As two roots of the developing discipline of anthropology, folklore and ethnology represent divergent efforts to use narrative for the sake of comparison. British and Indian travellers and officials engaged in informal folkloric studies found particular interest in and diverse renditions of Chainpur's longstanding social memory involving an unjust local raja and the ghost of his slighted Brahman vizier. Such authors included Francis Buchanan, his assistant Ramajai, Chandrasekhara Banurji, Alexander Cunningham, and Khairat Ali. While some considered their collection imperative given their expectation of the immanent disappearance of such stories in light of progress, others viewed them as representative of an enduring national genius. Meanwhile, British depictions of tribals, Dravidians, and Aryans were rooted in efforts to construct a meta-narrative of racial distribution, linguistic variation, caste origination, and religious formation. Both folklore and ethnology drew upon genealogical and morphological forms of comparison as the anchors for their meta-narratives. The discipline of anthropology helped establish some classification systems of comparison that were less ethnocentric than those found in the folkloric and ethnological projects that contributed to its development.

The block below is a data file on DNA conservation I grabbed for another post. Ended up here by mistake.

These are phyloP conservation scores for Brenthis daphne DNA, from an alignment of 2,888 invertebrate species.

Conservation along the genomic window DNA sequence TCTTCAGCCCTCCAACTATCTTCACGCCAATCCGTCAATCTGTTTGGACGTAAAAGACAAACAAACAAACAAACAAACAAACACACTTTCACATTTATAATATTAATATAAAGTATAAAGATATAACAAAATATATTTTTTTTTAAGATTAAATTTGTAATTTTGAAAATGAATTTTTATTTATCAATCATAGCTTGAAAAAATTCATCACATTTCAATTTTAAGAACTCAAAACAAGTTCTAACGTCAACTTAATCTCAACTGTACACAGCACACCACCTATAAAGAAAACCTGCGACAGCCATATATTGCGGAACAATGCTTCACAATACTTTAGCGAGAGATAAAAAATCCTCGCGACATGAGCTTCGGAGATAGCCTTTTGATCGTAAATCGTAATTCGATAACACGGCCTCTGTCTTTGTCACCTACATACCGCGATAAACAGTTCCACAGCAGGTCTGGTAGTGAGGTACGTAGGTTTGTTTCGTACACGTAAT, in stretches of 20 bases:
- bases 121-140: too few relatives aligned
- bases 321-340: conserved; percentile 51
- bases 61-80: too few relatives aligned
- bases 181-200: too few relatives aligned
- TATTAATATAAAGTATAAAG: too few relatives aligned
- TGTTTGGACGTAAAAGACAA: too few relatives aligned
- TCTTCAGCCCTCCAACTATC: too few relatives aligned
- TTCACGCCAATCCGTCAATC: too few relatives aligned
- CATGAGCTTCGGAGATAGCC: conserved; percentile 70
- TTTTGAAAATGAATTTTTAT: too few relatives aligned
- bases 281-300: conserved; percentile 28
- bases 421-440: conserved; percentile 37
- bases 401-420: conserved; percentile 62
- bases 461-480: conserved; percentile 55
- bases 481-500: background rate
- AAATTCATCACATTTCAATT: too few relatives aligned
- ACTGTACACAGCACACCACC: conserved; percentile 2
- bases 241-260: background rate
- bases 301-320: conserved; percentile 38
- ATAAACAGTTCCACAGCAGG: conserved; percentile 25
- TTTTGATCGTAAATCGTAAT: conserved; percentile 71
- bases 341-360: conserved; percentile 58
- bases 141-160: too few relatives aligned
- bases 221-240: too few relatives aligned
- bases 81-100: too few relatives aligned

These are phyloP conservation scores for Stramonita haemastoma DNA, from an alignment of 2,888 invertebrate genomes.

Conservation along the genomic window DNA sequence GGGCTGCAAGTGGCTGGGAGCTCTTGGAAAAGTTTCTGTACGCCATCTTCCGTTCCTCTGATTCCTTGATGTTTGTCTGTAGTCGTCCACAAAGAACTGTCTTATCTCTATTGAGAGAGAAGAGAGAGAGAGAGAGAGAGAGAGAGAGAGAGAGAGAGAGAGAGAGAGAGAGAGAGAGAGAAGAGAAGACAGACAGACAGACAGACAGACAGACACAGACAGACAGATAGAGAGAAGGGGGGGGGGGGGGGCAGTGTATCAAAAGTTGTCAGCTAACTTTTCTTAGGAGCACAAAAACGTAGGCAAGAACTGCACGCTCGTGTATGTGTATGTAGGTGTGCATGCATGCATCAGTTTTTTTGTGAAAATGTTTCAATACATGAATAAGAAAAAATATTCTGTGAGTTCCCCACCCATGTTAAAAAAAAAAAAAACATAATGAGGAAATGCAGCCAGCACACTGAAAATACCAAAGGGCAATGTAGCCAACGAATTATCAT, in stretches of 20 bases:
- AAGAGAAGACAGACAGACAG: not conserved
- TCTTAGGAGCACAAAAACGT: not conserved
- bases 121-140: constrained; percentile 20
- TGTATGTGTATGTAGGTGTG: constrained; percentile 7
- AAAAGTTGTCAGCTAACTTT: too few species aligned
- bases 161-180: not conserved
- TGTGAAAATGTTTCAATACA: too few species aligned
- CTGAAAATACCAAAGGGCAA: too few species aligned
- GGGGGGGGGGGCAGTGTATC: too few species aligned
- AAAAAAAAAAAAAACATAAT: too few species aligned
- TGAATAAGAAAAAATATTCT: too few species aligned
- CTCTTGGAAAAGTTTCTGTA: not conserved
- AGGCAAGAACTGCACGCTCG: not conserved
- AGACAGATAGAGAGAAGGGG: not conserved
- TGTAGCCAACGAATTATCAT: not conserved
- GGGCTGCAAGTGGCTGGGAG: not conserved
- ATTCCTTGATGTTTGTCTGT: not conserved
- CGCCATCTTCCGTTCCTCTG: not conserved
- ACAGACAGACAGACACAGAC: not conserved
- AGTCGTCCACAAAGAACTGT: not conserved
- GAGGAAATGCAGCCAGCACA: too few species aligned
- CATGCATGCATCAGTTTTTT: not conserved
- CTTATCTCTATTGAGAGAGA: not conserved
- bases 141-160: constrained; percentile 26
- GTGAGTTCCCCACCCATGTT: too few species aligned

Keywords: ethnology; folklore; religion; Risley; Dravidian; Aryan; race; anthropology; social memory; Crooke
Chapter. 20552 words.
Subjects: Religious Studies
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